“The market smells of blood and considers that if the BoE sticks to its plans and ceases its intervention this week, then with no response expected from the government, and with pressure on the BoE to raise rates with more strength at the November meeting At the MPC meeting, returns will only go in one direction.”

Based on analysis of the Bank of England’s bond purchases so far, RBC strategists stressed in a note Tuesday that the program is not designed to depress yields, but rather to offer investors who are desperate to sell a way to do so.

“This is not the same focus as with the original ‘QE’ programs where the BoE entered the market with a big target and actively influenced the price. This should give us pause for weeks to come” , said Peter Schaffrik, RBC Global Macro Strategist. .

Martin Weale says to save the UK economy a spending cut or rollback of tax cuts is likely to come

“If the market is already increasing yields aggressively with the BoE in the market on the buy side, how will the market handle an active QT program, where a predefined size will need to be pushed into the market?”

Because of this, RBC said there was a “strong possibility” that the Bank of England would reconsider whether to continue with its quantitative tightening programme, which is due to start on October 31 and target £80bn (88 $.8 billion) in annual gilt sales.

Schaffrik suggested that the conflicting dates of the government’s medium-term budget plan and forecast and the start of the Bank’s QT program could provide the central bank with a hedge to delay the start and allow the MPC to assess the reaction of the Treasury plan market.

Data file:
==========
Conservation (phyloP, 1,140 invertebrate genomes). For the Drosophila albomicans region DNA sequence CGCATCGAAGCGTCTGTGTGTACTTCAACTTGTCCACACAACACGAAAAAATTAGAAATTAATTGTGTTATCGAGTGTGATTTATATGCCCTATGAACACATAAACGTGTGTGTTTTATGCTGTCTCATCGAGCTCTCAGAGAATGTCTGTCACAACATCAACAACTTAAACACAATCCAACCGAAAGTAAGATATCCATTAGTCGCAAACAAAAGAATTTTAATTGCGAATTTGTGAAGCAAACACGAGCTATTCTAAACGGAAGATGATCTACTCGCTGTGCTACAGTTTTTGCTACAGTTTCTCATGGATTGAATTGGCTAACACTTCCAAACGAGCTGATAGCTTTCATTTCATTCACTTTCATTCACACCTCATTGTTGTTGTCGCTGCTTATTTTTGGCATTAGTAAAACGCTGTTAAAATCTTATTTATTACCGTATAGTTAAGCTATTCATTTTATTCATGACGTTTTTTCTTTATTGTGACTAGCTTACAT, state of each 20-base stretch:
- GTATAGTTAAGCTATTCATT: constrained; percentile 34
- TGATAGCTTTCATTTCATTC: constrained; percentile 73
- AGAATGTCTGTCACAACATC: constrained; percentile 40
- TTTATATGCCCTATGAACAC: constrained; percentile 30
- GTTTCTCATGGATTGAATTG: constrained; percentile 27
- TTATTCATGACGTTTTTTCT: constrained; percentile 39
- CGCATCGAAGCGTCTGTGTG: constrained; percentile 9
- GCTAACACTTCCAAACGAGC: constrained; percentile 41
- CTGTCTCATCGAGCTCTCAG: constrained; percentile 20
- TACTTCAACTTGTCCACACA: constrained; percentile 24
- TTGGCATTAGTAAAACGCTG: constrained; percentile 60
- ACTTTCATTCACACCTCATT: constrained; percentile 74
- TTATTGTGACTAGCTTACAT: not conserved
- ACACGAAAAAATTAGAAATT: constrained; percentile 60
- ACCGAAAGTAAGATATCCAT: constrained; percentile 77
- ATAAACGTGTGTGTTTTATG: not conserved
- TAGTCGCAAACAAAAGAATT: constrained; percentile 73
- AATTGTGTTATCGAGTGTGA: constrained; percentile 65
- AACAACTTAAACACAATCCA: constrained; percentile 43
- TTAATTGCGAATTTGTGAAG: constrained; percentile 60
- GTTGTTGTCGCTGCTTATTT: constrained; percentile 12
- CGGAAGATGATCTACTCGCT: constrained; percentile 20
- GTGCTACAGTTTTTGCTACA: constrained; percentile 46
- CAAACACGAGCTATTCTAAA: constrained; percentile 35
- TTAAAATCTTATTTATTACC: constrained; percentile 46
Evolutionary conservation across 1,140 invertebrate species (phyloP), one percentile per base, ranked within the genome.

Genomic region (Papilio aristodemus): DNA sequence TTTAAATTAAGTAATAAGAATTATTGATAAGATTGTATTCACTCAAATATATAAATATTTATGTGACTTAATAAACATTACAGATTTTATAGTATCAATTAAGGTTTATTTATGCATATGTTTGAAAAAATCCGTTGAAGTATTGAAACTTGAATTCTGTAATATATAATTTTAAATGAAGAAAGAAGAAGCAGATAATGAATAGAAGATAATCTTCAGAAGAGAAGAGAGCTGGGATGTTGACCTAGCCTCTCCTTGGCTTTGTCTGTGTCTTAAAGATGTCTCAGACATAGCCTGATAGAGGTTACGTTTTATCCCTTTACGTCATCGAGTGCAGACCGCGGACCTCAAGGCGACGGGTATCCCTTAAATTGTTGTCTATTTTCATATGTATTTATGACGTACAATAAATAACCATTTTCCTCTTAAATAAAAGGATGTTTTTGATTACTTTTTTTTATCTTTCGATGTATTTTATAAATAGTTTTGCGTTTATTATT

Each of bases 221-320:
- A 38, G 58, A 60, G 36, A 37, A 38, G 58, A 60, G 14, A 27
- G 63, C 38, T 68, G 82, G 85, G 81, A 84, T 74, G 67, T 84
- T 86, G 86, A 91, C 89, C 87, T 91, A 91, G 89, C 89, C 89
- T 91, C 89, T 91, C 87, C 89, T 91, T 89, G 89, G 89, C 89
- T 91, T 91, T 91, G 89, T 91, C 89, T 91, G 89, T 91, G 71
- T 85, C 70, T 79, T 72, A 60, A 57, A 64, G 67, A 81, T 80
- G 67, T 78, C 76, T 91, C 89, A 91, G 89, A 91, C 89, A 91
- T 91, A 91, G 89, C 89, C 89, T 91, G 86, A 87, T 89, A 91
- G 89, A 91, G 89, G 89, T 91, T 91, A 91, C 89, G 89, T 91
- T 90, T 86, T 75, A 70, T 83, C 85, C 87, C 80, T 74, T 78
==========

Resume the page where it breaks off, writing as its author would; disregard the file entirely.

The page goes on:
The next few days will be a “roller coaster”

Thanks to its relatively lukewarm response to inflation at the start of the year, some economists believe the Bank laid the groundwork for the volatility and illiquidity currently plaguing the UK bond market.

James Athey, chief investment officer at Abrn, noted on Tuesday that the Bank’s decisions are now heavier, as a lack of aggressiveness will be perceived as weakness by the market, while an overly exuberant reaction could be interpreted as the panic.

“Their recent attempts to deal with weakness and volatility in UK asset markets, ably aided by the pernicious impact of excessive and reckless leverage in the LDI sector, are mere band-aids,” Athey said.

“As always, the maxim will hold true – there is nothing so permanent as a temporary government program and the risk for the Bank is that it has already become trapped in a program of asset purchases at a when his mandate dictates that he withdraw cash to tighten policy.”

As the looming deadline for temporary gold purchases draws closer, with neither market weakness nor volatility having “significantly diminished”, Athey suggested the next few days would likely be a “roller coaster”, regardless of what the Bank would ultimately decide to do.

Leave a Comment

Your email address will not be published. Required fields are marked *